WB predictions indicate Vision 2020 is on track

The World Bank’s prediction that Rwanda will, this year, register the highest level of growth within the East African Community (EAC) should not come as a surprise.
Fred Oluoch-Ojiwah
Fred Oluoch-Ojiwah

The World Bank’s prediction that Rwanda will, this year, register the highest level of growth within the East African Community (EAC) should not come as a surprise. For others, especially policy makers in Rwanda, a case being the Minister of Finance and Economic Planning John Rwangombwa, the Bank’s prediction as a respected development agency, is a reflection of a path that has been firmly established by Rwandans themselves. It is an ongoing journey that is not likely to be derailed.

The issue at hand is what can be termed as the politics of national development of any country, especially the economies of the larger EAC. One can even go a step further by comparing not just the dry statistics of how the EAC countries are performing, but by attempting to look at the underlying factors that give forth to such performances.

While looking at underlying performance factors, naturally what comes to mind is policy formulation. But we all know that all countries have good policies. Simply told, policies are well meaning intentions by our leaders. In that measure, I am yet to be told about any EAC country with bad economic policies. Most of the policies are made by some of the sharpest minds in East Africa.

I will explain further. As a Kenyan, I know that our economic policy formulation programme is one of the most respected in the region.

That is one main reason some of us are proud to be Kenyans. On top of that, we lump in our relatively large resources in addition to other known comparative advantages such as stability achieved over decades and abundant and well trained human capital base.

The combination should ideally present a situation whereby Kenya ought to be in a class of its own in terms of economic prosperity for its people. Which is the subject of this article.  But we also know that a big number of Kenyans were adversely affected, last year, by runaway inflation and erosion of the Kenyan shilling that presented several other complex economic challenges for her people.

The situation was very different here in Rwanda. That is why I was able to tell some Rwandan friends how lucky they were to have certain things that are lacking in other countries. Maybe, I reasoned, that the situation in Rwanda is partly due to the fact that Rwandans have come from a very dark past and that since they would not wish to have a repeat of such past events, their leaders have to be on a constant alert especially on issues touching on masses such as taming inflation, checking on rising fuel and food prices among other critical issues.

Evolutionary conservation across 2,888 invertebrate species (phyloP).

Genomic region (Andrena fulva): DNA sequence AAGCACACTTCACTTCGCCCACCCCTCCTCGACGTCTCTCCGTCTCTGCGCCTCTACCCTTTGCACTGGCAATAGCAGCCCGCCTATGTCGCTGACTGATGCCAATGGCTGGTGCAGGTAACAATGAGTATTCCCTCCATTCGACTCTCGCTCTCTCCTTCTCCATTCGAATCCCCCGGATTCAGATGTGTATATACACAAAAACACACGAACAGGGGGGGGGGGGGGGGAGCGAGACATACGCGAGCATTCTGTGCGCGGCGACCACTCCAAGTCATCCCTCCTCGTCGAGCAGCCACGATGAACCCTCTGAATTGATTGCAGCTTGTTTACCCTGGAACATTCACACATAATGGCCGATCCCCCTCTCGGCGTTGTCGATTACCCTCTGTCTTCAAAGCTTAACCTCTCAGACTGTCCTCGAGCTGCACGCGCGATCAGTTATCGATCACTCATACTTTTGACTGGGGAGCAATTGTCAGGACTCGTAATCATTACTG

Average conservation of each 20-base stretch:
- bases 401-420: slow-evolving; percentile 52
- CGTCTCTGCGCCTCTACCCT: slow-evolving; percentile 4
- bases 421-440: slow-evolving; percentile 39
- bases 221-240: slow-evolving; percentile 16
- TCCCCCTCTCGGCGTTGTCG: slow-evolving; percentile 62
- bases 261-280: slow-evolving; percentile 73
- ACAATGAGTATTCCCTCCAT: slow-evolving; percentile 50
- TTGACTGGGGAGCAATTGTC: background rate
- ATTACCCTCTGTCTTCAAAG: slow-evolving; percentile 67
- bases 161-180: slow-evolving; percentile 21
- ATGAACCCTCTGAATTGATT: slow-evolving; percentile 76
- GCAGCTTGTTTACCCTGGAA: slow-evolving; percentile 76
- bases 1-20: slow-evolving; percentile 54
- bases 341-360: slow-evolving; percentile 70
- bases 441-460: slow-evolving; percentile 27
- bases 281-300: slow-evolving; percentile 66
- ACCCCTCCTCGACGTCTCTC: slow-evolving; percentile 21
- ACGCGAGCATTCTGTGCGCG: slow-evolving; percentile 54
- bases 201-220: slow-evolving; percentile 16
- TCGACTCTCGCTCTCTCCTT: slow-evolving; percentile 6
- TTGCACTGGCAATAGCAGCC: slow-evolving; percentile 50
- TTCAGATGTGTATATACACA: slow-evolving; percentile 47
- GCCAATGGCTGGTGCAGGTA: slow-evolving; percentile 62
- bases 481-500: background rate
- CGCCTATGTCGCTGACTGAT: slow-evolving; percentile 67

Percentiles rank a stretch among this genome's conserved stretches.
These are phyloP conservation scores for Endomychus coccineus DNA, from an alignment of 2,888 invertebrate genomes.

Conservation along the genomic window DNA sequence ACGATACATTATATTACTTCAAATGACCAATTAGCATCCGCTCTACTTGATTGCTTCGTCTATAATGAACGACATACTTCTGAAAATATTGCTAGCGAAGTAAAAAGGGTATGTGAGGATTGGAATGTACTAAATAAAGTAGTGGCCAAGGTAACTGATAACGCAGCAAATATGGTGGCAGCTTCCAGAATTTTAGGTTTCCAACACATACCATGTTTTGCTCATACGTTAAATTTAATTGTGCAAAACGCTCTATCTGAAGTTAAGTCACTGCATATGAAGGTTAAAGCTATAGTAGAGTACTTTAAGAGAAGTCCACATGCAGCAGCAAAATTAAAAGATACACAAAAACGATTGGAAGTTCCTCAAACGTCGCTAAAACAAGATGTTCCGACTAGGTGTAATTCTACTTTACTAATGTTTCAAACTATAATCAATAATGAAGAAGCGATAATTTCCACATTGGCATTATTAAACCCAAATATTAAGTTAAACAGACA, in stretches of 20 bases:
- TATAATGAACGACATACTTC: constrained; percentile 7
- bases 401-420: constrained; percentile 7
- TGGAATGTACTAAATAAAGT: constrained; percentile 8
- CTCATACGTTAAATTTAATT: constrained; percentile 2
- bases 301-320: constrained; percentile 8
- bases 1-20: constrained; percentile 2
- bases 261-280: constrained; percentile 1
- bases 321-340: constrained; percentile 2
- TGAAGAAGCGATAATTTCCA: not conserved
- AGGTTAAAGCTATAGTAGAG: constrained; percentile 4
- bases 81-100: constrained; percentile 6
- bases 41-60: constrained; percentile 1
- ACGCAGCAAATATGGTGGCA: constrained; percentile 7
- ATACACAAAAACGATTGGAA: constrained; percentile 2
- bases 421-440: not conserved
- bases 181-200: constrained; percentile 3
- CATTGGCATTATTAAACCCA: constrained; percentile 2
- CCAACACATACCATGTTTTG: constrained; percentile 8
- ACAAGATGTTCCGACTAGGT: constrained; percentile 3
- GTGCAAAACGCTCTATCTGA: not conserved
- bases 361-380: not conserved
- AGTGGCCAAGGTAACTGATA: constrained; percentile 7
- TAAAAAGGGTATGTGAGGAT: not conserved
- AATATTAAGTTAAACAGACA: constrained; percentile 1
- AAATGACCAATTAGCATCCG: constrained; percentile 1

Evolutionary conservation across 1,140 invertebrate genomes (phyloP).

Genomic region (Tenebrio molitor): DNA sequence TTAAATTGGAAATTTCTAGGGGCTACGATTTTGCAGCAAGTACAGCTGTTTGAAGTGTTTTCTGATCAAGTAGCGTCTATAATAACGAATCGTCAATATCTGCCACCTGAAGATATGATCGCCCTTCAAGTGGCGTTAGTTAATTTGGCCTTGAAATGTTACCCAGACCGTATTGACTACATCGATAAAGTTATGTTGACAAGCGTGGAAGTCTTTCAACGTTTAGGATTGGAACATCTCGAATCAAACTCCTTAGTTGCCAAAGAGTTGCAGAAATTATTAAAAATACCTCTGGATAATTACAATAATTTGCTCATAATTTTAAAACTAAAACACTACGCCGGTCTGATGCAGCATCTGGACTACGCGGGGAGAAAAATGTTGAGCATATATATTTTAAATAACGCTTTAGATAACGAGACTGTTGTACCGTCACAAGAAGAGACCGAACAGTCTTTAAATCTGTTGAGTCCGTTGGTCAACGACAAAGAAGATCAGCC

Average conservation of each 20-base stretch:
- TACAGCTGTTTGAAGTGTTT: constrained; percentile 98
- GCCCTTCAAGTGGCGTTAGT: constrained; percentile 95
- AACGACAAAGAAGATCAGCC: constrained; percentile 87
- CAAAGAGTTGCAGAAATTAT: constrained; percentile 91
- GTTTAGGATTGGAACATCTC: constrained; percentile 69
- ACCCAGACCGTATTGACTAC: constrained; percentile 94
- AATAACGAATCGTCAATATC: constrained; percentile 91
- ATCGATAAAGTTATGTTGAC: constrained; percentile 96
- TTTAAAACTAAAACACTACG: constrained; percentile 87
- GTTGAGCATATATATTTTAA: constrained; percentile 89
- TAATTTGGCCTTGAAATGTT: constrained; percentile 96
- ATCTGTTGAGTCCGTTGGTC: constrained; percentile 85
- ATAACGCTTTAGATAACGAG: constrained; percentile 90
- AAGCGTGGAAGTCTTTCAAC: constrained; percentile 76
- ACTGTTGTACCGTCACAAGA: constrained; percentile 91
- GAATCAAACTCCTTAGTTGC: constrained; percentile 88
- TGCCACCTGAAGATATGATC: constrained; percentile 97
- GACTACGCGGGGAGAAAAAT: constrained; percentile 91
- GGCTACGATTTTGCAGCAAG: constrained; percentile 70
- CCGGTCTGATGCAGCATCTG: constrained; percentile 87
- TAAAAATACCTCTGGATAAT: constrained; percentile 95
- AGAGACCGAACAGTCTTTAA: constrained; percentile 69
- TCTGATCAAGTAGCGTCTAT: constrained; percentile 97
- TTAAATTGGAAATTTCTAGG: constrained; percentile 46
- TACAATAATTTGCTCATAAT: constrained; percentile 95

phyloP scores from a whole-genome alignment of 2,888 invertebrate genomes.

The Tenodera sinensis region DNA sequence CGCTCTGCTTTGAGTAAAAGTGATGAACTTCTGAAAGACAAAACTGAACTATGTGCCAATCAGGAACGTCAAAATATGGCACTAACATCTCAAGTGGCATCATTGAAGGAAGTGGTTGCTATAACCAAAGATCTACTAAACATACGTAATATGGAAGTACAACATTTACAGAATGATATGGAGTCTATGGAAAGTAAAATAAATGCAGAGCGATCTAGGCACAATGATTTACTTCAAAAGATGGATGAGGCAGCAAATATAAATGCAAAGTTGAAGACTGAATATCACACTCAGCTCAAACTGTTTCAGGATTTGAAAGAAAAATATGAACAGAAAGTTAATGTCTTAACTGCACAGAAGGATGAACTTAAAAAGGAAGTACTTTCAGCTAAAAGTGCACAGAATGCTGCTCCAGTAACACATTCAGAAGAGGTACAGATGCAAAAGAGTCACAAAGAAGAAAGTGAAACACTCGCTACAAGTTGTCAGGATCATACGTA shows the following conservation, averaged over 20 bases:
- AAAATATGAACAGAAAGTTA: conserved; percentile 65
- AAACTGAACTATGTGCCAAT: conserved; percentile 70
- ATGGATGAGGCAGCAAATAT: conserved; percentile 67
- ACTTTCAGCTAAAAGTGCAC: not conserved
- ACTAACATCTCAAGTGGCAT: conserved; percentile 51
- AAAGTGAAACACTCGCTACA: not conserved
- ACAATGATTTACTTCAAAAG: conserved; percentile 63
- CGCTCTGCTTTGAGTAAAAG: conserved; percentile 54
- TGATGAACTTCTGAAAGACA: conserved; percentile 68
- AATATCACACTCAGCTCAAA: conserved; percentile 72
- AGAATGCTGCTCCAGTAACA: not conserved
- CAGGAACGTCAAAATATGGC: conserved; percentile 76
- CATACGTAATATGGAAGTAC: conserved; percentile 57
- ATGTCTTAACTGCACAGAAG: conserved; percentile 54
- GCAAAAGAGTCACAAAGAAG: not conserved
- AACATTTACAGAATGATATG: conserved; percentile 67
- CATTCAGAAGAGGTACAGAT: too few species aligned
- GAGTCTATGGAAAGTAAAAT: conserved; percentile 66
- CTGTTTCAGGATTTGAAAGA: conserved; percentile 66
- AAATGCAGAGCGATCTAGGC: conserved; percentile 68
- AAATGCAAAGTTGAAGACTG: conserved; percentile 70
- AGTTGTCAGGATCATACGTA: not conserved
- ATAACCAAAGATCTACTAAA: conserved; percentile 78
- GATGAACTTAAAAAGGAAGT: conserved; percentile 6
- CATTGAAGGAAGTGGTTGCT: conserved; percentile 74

As a Kenyan working and living in Rwanda, I could not think of any reason why Rwanda could classically outperform, for three years running, other countries that have bigger comparative advantages. But one thing seems clear to me. That with simple practical policies that are pro-people, rather than those that benefit the chosen few, it is indeed possible to make a difference in this part of the world, where poverty eradication should take centre stage in policy formulation.

I am not saying that Rwanda has at this very moment, emerged victorious in the battle against poverty. I have been to some parts of Rwanda where poverty levels are still a source of grave concern to all. However, what is particularly impressive in Rwanda, is the will and determination and the urge by policymakers to slay such a ghost.

Personally, that is where I think Rwanda is actually outperforming her neighbours. The implication, according to my thinking, is that many more Rwandans are being elevated out of poverty at a much faster rate, than is the case with other EAC member countries. Such determination is what translates into the kind of statistics that shows that Rwanda is ahead, especially given the fact that Rwanda may not compete with many other countries in terms of resource base.

The author is an editor with The New Times
Ojiwah@newtimes.co.rw 

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